BlueStone withdraws Lake Arlington disposal well application
The announcement ends a lengthy battle over a proposed wastewater disposal well in the proximity of the city waterway
In the face of public opposition, an application to drill a disposal well on the west side of Lake Arlington has been withdrawn by the applicant.
Oklahoma-based BlueStone Natural Resources II, LLC announced Friday afternoon that it has withdrawn its application submitted earlier this year to drill a saltwater disposal well in Southeast Fort Worth, approximately 9,300 feet away from the Lake Arlington Dam.
The application, which would have formally created the Cravens Saltwater Disposal well, met fast opposition during a February City Council meeting, at which several residents requested the City take legal action to block its approval.
Disposal wells, regulated and approved by the Texas Railroad Commission (TRC), are used by drilling companies to dispose of brackish water and flowback fluids resulting from hydraulic fracturing and oil drilling.
A statement from BlueStone spokesperson Kate Heckenkemper highlights the fact that the TRC found their application to be “technically and administratively” in compliance with State regulations.
“A key, beneficial community aspect of BlueStone's plan is that it would allow for water to be piped, rather than trucked, to the Cravens SWD Well for disposal,” Heckenkemper said. “However, BlueStone has decided at this time it will withdraw its pending application for its Cravens SWD Well, in order to align optimal company growth and expansion opportunities.”
She did not go into detail as to whether or not opposition from elected officials and residents played into their decision.
Among those elected officials was State Rep. Chris Turner, whose district embodies much of East Arlington.
“The application generated a lot of concern from both Arlington and Fort Worth with respect to how the well might impact property values, water quality, and even Lake Arlington’s dam,” Turner told the Arlington Voice.
Arlington, Fort Worth, and the Trinity River Authority all filed letters of protest with the TRC. The City of Arlington announced in March that it had retained an Austin-based law firm to represent the city in hearings.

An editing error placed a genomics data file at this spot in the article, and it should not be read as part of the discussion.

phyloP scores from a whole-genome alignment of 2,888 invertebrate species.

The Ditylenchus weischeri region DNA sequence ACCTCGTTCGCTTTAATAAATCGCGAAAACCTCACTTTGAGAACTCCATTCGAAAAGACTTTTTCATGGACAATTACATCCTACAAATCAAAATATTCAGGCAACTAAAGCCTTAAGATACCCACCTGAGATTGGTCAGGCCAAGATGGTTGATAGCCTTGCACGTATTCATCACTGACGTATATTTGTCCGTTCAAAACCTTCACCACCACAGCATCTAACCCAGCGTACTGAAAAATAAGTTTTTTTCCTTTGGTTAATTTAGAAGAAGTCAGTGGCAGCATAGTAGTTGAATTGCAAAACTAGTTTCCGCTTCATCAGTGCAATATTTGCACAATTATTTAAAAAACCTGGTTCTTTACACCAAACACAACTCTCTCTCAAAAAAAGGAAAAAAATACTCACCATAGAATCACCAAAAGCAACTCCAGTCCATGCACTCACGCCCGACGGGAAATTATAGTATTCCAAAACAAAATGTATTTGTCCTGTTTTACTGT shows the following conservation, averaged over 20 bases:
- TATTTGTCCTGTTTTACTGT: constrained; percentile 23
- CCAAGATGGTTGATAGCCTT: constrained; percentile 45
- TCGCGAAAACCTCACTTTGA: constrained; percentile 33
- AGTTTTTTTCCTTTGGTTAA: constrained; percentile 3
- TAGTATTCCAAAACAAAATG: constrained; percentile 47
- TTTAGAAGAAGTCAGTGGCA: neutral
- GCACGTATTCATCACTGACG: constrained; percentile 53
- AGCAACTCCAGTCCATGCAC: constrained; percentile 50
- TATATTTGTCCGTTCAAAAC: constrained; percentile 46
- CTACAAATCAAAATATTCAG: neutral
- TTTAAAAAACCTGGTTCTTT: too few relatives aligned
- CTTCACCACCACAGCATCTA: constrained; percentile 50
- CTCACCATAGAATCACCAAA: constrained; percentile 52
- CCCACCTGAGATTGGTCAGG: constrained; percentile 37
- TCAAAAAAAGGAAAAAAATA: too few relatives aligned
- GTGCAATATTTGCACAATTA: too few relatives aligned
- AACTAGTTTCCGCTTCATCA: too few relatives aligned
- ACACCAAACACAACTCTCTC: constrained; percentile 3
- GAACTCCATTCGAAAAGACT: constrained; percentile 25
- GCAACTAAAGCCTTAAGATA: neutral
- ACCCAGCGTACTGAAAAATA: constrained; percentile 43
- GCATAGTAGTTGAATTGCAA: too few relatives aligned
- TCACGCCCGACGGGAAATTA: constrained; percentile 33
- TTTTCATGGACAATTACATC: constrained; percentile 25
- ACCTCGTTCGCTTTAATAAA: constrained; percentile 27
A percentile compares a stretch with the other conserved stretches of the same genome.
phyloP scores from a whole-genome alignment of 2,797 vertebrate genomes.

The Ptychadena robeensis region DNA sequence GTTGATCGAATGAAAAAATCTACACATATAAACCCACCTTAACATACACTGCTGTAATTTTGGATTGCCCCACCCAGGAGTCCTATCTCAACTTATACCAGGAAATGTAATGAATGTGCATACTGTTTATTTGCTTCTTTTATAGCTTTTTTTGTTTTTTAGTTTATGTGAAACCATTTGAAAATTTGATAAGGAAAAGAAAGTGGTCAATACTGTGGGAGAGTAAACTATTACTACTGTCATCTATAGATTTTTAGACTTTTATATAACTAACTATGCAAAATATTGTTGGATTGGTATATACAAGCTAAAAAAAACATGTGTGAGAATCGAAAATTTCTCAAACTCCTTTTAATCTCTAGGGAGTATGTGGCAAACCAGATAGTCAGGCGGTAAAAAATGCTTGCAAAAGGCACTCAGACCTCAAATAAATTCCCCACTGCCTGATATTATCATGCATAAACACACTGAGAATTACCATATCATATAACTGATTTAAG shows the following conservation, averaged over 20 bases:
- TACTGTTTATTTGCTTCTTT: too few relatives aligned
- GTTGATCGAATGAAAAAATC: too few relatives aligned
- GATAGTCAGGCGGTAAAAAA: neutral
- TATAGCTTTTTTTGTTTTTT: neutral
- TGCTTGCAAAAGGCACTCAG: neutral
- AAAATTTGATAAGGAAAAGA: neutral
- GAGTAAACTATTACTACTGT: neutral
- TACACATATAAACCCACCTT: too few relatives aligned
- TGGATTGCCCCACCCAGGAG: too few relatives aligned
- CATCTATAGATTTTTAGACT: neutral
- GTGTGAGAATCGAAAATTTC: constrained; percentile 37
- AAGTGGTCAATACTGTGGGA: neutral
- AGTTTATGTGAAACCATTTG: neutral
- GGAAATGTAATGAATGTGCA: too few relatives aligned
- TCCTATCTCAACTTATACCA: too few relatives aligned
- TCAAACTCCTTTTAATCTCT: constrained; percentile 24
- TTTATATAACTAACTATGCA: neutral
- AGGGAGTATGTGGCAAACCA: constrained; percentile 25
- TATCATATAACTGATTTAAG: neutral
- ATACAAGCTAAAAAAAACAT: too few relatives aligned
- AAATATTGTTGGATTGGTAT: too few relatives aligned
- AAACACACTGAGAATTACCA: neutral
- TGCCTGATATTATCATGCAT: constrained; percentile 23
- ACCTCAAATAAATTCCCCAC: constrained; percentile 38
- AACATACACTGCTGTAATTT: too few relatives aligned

Gas well ordinances for both Arlington and Fort Worth expressly prohibit injection wells. However, there was concern the TRC would leverage House Bill 40 -- a State law adopted in 2014 which prevents cities from regulating “underground activity” -- to override local authority.
In an early response to the company’s steadfastness, Turner had introduced two amendments to State regulations which would have banned injection wells within three miles of a dam, lake, or reservoir and removed HB 40’s capacity to override local ordinances.
But following a “successful” negotiation session between BlueStone’s president and the mayors of Arlington and Fort Worth, Turner withdrew his amendments.
“There’s been a lot of discussion within the community about this issue over the past several months,” Turner said. “I took the opportunity to speak about those concerns on the floor of the House of Representatives. I’m hopeful all those things together had an impact.”
He wouldn’t speculate on the exact reasoning behind BlueStone’s withdrawal, but added that he is “glad and appreciative” and willing to accept their statement at “face value.”
The TRC had scheduled a public hearing on the issue for May 24 and 25. A TRC spokesperson told the Arlington Voice more than 2,700 comments were submitted related to the application. They do not categorize them by oppositional or supportive, however.
It was further confirmed that BlueStone had formally withdrawn its application.
“BlueStone’s proposal was to drill, complete, operate, and monitor the Cravens SWD well in ways that not only meet, but exceeded, the requirements imposed by Texas law and enforced by the Railroad Commission,” Heckenkemper said.
Arlington Mayor Jeff Williams was not immediately available to comment on the development.
BlueStone acquired Quicksilver Resources in 2016 after the company filed for bankruptcy. They now operate over 1,000 wells in the Barnett Shale.